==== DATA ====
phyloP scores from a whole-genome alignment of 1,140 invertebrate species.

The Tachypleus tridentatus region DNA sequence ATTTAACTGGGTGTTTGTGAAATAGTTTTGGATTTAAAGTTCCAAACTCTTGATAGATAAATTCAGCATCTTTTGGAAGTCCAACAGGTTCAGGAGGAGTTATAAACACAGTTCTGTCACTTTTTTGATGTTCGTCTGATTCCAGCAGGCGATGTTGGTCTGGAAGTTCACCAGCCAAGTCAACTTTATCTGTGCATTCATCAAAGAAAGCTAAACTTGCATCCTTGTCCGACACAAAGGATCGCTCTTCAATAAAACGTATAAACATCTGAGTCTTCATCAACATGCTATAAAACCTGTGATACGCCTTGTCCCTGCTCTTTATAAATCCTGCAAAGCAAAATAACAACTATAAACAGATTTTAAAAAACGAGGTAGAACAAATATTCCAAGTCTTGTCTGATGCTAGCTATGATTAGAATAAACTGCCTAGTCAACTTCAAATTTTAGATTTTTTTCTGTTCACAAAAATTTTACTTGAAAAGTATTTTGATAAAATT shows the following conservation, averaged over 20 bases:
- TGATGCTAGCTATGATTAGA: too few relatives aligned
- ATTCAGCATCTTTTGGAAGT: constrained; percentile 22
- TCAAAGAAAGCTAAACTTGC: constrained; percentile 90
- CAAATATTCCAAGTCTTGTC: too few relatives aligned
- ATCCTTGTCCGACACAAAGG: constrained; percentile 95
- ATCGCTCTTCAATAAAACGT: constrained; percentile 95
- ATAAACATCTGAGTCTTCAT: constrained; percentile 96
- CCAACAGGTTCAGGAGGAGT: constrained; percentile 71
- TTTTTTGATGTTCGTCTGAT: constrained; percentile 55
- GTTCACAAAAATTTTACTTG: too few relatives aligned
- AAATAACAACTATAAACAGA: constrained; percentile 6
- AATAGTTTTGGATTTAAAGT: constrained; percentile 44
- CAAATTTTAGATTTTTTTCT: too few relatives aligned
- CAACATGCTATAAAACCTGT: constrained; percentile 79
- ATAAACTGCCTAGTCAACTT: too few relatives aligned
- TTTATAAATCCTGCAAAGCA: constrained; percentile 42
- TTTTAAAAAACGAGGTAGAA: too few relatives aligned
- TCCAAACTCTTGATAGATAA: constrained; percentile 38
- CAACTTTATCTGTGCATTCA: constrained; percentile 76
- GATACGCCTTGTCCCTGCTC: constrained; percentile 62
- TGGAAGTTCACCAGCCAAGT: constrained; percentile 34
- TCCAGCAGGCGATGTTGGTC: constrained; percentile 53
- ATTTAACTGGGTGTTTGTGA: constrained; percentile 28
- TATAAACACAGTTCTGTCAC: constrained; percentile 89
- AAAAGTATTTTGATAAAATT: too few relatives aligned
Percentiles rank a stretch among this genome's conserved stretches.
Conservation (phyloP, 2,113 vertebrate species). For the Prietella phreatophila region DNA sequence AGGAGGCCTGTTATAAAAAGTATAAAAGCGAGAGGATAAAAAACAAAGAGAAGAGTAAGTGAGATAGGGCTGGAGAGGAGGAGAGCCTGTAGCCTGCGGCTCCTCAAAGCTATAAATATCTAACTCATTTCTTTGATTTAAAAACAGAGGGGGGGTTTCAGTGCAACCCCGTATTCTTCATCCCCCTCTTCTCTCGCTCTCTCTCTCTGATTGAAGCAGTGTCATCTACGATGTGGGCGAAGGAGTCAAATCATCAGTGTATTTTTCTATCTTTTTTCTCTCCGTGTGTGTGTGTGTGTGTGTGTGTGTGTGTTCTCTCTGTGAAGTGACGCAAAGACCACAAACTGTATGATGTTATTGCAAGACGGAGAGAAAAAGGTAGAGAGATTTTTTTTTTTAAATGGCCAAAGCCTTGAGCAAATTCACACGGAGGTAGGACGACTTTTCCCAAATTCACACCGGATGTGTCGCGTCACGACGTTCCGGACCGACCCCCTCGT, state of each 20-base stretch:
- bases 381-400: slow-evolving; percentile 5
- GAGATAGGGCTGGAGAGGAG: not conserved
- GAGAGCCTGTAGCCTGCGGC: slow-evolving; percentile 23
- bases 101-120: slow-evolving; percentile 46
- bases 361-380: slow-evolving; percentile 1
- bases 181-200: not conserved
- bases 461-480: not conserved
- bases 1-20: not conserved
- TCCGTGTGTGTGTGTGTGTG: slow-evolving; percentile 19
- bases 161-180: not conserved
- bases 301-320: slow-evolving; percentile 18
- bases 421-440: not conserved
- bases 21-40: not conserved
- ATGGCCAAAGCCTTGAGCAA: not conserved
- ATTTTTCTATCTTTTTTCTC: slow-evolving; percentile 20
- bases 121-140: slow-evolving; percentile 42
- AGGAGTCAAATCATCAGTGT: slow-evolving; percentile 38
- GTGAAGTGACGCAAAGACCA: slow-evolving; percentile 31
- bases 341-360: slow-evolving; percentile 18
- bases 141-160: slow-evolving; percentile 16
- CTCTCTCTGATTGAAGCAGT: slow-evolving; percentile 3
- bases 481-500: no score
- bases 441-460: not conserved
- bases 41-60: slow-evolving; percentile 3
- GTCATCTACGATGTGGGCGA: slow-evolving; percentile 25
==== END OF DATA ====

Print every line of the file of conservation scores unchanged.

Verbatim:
phyloP scores from a whole-genome alignment of 1,140 invertebrate species.

The Tachypleus tridentatus region DNA sequence ATTTAACTGGGTGTTTGTGAAATAGTTTTGGATTTAAAGTTCCAAACTCTTGATAGATAAATTCAGCATCTTTTGGAAGTCCAACAGGTTCAGGAGGAGTTATAAACACAGTTCTGTCACTTTTTTGATGTTCGTCTGATTCCAGCAGGCGATGTTGGTCTGGAAGTTCACCAGCCAAGTCAACTTTATCTGTGCATTCATCAAAGAAAGCTAAACTTGCATCCTTGTCCGACACAAAGGATCGCTCTTCAATAAAACGTATAAACATCTGAGTCTTCATCAACATGCTATAAAACCTGTGATACGCCTTGTCCCTGCTCTTTATAAATCCTGCAAAGCAAAATAACAACTATAAACAGATTTTAAAAAACGAGGTAGAACAAATATTCCAAGTCTTGTCTGATGCTAGCTATGATTAGAATAAACTGCCTAGTCAACTTCAAATTTTAGATTTTTTTCTGTTCACAAAAATTTTACTTGAAAAGTATTTTGATAAAATT shows the following conservation, averaged over 20 bases:
- TGATGCTAGCTATGATTAGA: too few relatives aligned
- ATTCAGCATCTTTTGGAAGT: constrained; percentile 22
- TCAAAGAAAGCTAAACTTGC: constrained; percentile 90
- CAAATATTCCAAGTCTTGTC: too few relatives aligned
- ATCCTTGTCCGACACAAAGG: constrained; percentile 95
- ATCGCTCTTCAATAAAACGT: constrained; percentile 95
- ATAAACATCTGAGTCTTCAT: constrained; percentile 96
- CCAACAGGTTCAGGAGGAGT: constrained; percentile 71
- TTTTTTGATGTTCGTCTGAT: constrained; percentile 55
- GTTCACAAAAATTTTACTTG: too few relatives aligned
- AAATAACAACTATAAACAGA: constrained; percentile 6
- AATAGTTTTGGATTTAAAGT: constrained; percentile 44
- CAAATTTTAGATTTTTTTCT: too few relatives aligned
- CAACATGCTATAAAACCTGT: constrained; percentile 79
- ATAAACTGCCTAGTCAACTT: too few relatives aligned
- TTTATAAATCCTGCAAAGCA: constrained; percentile 42
- TTTTAAAAAACGAGGTAGAA: too few relatives aligned
- TCCAAACTCTTGATAGATAA: constrained; percentile 38
- CAACTTTATCTGTGCATTCA: constrained; percentile 76
- GATACGCCTTGTCCCTGCTC: constrained; percentile 62
- TGGAAGTTCACCAGCCAAGT: constrained; percentile 34
- TCCAGCAGGCGATGTTGGTC: constrained; percentile 53
- ATTTAACTGGGTGTTTGTGA: constrained; percentile 28
- TATAAACACAGTTCTGTCAC: constrained; percentile 89
- AAAAGTATTTTGATAAAATT: too few relatives aligned
Percentiles rank a stretch among this genome's conserved stretches.
Conservation (phyloP, 2,113 vertebrate species). For the Prietella phreatophila region DNA sequence AGGAGGCCTGTTATAAAAAGTATAAAAGCGAGAGGATAAAAAACAAAGAGAAGAGTAAGTGAGATAGGGCTGGAGAGGAGGAGAGCCTGTAGCCTGCGGCTCCTCAAAGCTATAAATATCTAACTCATTTCTTTGATTTAAAAACAGAGGGGGGGTTTCAGTGCAACCCCGTATTCTTCATCCCCCTCTTCTCTCGCTCTCTCTCTCTGATTGAAGCAGTGTCATCTACGATGTGGGCGAAGGAGTCAAATCATCAGTGTATTTTTCTATCTTTTTTCTCTCCGTGTGTGTGTGTGTGTGTGTGTGTGTGTGTTCTCTCTGTGAAGTGACGCAAAGACCACAAACTGTATGATGTTATTGCAAGACGGAGAGAAAAAGGTAGAGAGATTTTTTTTTTTAAATGGCCAAAGCCTTGAGCAAATTCACACGGAGGTAGGACGACTTTTCCCAAATTCACACCGGATGTGTCGCGTCACGACGTTCCGGACCGACCCCCTCGT, state of each 20-base stretch:
- bases 381-400: slow-evolving; percentile 5
- GAGATAGGGCTGGAGAGGAG: not conserved
- GAGAGCCTGTAGCCTGCGGC: slow-evolving; percentile 23
- bases 101-120: slow-evolving; percentile 46
- bases 361-380: slow-evolving; percentile 1
- bases 181-200: not conserved
- bases 461-480: not conserved
- bases 1-20: not conserved
- TCCGTGTGTGTGTGTGTGTG: slow-evolving; percentile 19
- bases 161-180: not conserved
- bases 301-320: slow-evolving; percentile 18
- bases 421-440: not conserved
- bases 21-40: not conserved
- ATGGCCAAAGCCTTGAGCAA: not conserved
- ATTTTTCTATCTTTTTTCTC: slow-evolving; percentile 20
- bases 121-140: slow-evolving; percentile 42
- AGGAGTCAAATCATCAGTGT: slow-evolving; percentile 38
- GTGAAGTGACGCAAAGACCA: slow-evolving; percentile 31
- bases 341-360: slow-evolving; percentile 18
- bases 141-160: slow-evolving; percentile 16
- CTCTCTCTGATTGAAGCAGT: slow-evolving; percentile 3
- bases 481-500: no score
- bases 441-460: not conserved
- bases 41-60: slow-evolving; percentile 3
- GTCATCTACGATGTGGGCGA: slow-evolving; percentile 25